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DTI Anti-Red Tape Authority
DTI Undersecretary Rowel S. Barba urged the MAP members to file a complaint before ARTA against erring government officers who are committing violations of the RA 11032 or the Ease of Doing Business and Efficient Government Service Delivery Act of 2018.

Businesses urged to help end corruption in government

File a complaint with Anti-Red Tape Authority and stop giving bribes – Barba

By DTI-CEODBG-CB
August 1, 2018

MAKATI CITY – The Department of Trade and Industry, as the temporary Secretariat of Anti-Red Tape Authority (ARTA) appealed to the business community yesterday to take an active part in the implementation of the Ease of Doing Business and Efficient Government Service Act by reporting inefficiencies in government services, amid the numerous red-tape related complaints raised by companies in a business forum.

“We call on businesses and our citizens to file a complaint when confronted with incidents of corruption and red tape. We need to file a case against erring government official and businesses should testify.” DTI Undersecretary Rowel Barba said during the open forum of Management Association of the Philippines (MAP) General Membership Meeting in Makati City.

Members of the business sector aired their grievances to the DTI as temporary secretariat of ARTA, enumerating unpleasant and business-unfriendly experiences with government. The complaints range from tedious processing of applications, to unreasonable documentary requirements, and government offices “sitting” on application of businesses.

Undersecretary Barba informed the business sector on the salient provisions of the EODB and cited the violations and penalties under the new law. Violations stipulated in RA11032 include:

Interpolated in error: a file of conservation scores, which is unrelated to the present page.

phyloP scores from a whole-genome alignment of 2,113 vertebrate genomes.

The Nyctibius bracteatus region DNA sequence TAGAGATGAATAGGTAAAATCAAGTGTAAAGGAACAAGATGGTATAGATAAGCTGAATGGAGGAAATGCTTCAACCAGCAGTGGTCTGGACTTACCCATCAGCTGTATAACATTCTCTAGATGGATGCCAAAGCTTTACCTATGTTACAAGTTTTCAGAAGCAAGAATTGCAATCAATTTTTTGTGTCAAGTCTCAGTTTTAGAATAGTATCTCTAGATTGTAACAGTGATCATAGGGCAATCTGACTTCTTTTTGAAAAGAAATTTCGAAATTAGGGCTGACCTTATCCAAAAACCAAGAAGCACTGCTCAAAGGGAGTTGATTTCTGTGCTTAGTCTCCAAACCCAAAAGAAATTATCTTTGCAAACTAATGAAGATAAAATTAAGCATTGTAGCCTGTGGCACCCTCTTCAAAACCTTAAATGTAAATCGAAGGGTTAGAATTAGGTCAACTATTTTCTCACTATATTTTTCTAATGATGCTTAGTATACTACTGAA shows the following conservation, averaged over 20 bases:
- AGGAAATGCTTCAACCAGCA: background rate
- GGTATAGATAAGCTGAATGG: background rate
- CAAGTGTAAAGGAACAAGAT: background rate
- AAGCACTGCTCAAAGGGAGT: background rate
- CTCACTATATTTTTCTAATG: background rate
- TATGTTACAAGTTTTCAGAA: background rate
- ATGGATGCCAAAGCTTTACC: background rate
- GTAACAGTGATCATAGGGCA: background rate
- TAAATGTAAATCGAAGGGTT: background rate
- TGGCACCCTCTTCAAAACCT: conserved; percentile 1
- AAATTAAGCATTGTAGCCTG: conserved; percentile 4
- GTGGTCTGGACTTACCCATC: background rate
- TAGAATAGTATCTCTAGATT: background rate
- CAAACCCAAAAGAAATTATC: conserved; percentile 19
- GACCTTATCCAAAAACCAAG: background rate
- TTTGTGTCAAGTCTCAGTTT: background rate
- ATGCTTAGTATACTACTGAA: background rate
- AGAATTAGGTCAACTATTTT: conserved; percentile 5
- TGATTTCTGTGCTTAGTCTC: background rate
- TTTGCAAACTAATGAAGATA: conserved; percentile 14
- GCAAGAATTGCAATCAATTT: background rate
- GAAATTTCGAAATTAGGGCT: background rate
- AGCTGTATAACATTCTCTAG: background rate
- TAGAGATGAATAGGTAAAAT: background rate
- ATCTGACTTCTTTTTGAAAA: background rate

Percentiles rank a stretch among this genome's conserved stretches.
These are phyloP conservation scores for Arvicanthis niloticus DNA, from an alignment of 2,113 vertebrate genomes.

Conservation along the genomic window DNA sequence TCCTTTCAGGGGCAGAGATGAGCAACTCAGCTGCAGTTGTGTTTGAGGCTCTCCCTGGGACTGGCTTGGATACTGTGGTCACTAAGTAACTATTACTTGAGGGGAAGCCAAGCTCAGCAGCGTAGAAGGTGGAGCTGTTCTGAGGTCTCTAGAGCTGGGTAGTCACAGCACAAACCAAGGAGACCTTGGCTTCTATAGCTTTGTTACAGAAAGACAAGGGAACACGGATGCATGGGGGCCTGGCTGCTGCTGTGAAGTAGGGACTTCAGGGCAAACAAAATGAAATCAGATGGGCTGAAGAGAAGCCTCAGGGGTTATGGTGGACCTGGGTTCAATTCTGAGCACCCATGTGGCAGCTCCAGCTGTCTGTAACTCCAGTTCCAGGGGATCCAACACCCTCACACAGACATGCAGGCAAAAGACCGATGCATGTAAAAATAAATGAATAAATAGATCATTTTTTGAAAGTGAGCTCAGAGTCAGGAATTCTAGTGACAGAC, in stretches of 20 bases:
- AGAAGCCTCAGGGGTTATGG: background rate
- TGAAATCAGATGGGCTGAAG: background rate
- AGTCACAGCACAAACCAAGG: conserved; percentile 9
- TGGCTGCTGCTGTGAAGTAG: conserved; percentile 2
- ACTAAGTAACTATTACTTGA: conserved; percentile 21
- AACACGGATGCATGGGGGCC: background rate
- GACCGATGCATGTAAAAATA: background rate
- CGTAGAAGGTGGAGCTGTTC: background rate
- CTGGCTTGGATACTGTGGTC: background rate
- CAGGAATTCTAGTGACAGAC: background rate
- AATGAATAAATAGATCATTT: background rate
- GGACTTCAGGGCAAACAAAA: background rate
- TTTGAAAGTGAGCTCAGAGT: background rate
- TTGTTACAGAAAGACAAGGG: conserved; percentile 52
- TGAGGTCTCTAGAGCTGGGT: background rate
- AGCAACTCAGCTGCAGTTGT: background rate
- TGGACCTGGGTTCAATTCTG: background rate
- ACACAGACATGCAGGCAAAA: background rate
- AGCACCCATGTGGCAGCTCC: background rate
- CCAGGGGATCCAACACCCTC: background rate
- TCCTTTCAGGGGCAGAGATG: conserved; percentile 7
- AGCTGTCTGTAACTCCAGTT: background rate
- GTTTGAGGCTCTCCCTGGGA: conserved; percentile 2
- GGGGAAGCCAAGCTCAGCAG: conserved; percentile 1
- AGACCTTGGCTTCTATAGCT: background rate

a. Refusal to accept application or request with complete requirements being submitted by an applicant or requesting party without due cause;
b. Imposition of additional requirements other than those listed in the Citizen’s Charter;
c. Imposition of additional costs not reflected in the Citizen’s Charter;
d. Failure to give the applicant or requesting party a written notice on the disapproval of an application/request; Department of Trade and Industry;
e. Failure to render government services within the prescribed processing time on any application and/or request without due cause;
f. Failure to attend to applicants or requesting parties who are within the premises of the office or agency concerned prior to the end of official working hours and during lunch break;
g. Failure or refusal to issue official receipts; and
h. Fixing and/or collusion with fixers in consideration of economic and/or other gain or advantage.

Any government officer found liable of committing these violations shall suffer the penalty of six months suspension (administrative liability), and disqualification from public office, and forfeiture of retirement benefits and imprisonment of 1-6 years with a fine ranging from P500,000 to P2,000,000 (administrative and criminal liability). Bribery, extortion, or when the violation was done deliberately and maliciously to solicit favor in cash or in kind shall also incur criminal liability under the Revised Penal Code.

Responding to queries regarding the implementing rules and regulations, Usec. Barba disclosed that a draft version is being prepared by ARTA, and is subject to broad-based public consultations. The IRR is expected to be finalized and signed by October 22, 2018, or 90 working days from the effectivity of the law.

“We wish that there will be no more corruption in the government and there will be no more bribers from the private sector.” told Usec.Barba.

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